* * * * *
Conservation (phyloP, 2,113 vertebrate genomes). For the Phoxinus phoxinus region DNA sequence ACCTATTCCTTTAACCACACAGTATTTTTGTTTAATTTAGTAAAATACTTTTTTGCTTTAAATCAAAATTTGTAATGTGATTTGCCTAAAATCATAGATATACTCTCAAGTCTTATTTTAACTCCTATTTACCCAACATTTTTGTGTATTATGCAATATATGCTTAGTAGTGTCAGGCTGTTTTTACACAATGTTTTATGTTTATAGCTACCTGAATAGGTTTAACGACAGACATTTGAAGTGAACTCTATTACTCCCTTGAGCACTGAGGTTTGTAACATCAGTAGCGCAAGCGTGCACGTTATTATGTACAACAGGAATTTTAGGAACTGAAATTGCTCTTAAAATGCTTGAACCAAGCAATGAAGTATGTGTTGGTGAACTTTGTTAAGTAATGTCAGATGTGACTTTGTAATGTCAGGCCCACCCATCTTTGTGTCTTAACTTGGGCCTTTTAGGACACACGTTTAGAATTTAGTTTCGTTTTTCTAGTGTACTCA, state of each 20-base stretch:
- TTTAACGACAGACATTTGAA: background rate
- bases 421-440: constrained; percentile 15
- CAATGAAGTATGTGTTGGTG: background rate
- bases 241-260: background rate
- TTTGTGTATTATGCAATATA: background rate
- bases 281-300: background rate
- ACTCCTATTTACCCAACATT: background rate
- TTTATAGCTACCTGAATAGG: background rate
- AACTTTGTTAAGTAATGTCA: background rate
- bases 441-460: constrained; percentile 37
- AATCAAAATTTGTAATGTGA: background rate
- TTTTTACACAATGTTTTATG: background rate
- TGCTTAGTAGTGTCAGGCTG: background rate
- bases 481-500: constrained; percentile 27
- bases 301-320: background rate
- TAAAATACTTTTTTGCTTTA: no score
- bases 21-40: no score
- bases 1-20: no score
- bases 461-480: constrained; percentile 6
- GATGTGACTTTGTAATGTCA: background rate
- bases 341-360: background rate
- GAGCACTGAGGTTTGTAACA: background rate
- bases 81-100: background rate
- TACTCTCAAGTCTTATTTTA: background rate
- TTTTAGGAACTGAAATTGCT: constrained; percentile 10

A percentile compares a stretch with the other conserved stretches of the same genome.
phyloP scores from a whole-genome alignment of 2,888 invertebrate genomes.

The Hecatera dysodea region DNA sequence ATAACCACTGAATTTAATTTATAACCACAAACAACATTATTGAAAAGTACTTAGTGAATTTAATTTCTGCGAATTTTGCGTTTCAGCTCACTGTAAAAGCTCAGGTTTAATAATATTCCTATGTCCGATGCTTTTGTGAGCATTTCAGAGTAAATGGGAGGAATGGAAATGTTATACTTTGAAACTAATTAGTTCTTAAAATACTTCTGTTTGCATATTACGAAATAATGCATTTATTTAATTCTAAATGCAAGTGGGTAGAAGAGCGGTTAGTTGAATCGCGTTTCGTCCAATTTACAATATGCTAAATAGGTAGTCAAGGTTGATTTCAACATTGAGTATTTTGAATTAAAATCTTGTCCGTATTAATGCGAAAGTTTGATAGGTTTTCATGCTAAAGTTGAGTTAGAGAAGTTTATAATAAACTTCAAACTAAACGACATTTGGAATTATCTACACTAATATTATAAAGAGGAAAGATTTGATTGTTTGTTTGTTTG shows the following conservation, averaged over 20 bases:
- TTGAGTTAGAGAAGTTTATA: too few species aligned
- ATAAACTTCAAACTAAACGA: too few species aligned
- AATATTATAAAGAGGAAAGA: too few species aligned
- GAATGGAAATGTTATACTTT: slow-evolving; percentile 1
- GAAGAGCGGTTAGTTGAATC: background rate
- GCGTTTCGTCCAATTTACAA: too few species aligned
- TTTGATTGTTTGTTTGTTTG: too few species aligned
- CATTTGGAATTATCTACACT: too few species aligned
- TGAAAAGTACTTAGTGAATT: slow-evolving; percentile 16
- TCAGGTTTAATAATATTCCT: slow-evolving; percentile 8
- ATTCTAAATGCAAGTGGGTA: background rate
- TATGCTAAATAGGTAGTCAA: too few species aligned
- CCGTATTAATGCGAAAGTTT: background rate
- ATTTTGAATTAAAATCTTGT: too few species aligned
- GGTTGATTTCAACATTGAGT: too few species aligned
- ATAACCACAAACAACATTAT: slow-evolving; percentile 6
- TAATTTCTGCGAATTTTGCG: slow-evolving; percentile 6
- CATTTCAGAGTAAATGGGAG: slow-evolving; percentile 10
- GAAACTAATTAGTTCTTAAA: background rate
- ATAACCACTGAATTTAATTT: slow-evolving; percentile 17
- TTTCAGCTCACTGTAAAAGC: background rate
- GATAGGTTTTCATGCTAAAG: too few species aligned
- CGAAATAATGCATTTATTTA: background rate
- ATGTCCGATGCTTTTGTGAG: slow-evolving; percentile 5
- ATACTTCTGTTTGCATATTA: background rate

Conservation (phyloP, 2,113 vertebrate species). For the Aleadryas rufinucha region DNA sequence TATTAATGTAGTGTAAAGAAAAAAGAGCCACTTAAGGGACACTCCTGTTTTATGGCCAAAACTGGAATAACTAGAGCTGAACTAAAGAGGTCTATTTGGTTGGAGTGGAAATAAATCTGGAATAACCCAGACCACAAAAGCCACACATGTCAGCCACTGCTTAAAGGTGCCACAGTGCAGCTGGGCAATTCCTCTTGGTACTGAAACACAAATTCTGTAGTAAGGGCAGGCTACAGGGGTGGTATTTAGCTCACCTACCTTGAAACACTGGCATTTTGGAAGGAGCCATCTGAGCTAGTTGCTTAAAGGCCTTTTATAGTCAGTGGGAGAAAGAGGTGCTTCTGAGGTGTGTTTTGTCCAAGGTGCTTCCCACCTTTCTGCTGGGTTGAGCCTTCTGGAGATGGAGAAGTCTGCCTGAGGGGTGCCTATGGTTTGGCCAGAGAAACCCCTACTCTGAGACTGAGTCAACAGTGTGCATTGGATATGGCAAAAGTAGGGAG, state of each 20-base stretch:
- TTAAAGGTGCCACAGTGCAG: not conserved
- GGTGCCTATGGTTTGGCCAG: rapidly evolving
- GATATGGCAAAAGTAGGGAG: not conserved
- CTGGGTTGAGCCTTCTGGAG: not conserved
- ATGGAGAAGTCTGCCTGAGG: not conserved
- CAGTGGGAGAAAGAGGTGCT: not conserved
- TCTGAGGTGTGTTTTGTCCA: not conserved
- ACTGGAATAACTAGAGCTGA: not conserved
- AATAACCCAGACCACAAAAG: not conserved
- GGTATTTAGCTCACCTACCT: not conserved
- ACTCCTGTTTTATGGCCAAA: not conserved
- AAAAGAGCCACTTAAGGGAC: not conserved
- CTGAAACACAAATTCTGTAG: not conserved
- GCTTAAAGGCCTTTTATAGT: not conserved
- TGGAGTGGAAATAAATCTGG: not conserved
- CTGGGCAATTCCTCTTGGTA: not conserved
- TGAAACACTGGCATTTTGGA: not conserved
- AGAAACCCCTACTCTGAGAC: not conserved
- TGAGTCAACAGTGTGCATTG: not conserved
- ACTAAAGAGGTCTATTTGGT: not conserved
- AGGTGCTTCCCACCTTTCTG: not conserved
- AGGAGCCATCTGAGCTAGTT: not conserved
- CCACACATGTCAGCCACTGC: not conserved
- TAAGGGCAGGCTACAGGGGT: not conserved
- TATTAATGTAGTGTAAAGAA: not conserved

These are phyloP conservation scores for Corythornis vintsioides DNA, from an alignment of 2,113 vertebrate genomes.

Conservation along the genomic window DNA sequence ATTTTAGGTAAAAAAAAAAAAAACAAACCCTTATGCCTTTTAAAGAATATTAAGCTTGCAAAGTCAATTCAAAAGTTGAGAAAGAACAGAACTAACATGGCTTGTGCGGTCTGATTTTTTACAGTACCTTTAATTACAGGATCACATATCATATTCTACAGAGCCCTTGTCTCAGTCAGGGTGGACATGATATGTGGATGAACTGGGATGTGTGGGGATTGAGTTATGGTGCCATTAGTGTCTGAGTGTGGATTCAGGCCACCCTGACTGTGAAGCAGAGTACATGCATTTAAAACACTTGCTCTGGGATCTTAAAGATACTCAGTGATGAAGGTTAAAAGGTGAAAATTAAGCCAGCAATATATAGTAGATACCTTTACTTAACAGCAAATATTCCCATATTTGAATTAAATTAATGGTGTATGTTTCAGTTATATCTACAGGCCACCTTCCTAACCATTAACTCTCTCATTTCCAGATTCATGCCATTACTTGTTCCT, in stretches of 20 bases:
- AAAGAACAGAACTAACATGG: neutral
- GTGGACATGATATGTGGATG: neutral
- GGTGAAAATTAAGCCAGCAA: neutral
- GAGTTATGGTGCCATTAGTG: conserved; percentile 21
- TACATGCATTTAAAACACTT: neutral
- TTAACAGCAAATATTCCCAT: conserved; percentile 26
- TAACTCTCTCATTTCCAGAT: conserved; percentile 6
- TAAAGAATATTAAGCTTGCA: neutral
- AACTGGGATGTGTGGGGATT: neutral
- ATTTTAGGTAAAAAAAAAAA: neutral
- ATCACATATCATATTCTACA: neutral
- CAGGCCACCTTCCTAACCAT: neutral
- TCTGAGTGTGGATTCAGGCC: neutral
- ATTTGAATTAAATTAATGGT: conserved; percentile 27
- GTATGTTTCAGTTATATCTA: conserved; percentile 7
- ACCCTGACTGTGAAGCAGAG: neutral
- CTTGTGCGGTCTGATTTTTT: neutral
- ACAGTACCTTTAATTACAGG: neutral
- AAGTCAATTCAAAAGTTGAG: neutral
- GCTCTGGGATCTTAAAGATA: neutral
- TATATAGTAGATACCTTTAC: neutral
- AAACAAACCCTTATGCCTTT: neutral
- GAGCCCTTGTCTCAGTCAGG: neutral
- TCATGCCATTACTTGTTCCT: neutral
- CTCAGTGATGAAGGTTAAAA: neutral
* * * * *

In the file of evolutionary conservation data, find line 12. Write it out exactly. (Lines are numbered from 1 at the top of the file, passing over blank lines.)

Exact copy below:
- AATCAAAATTTGTAATGTGA: background rate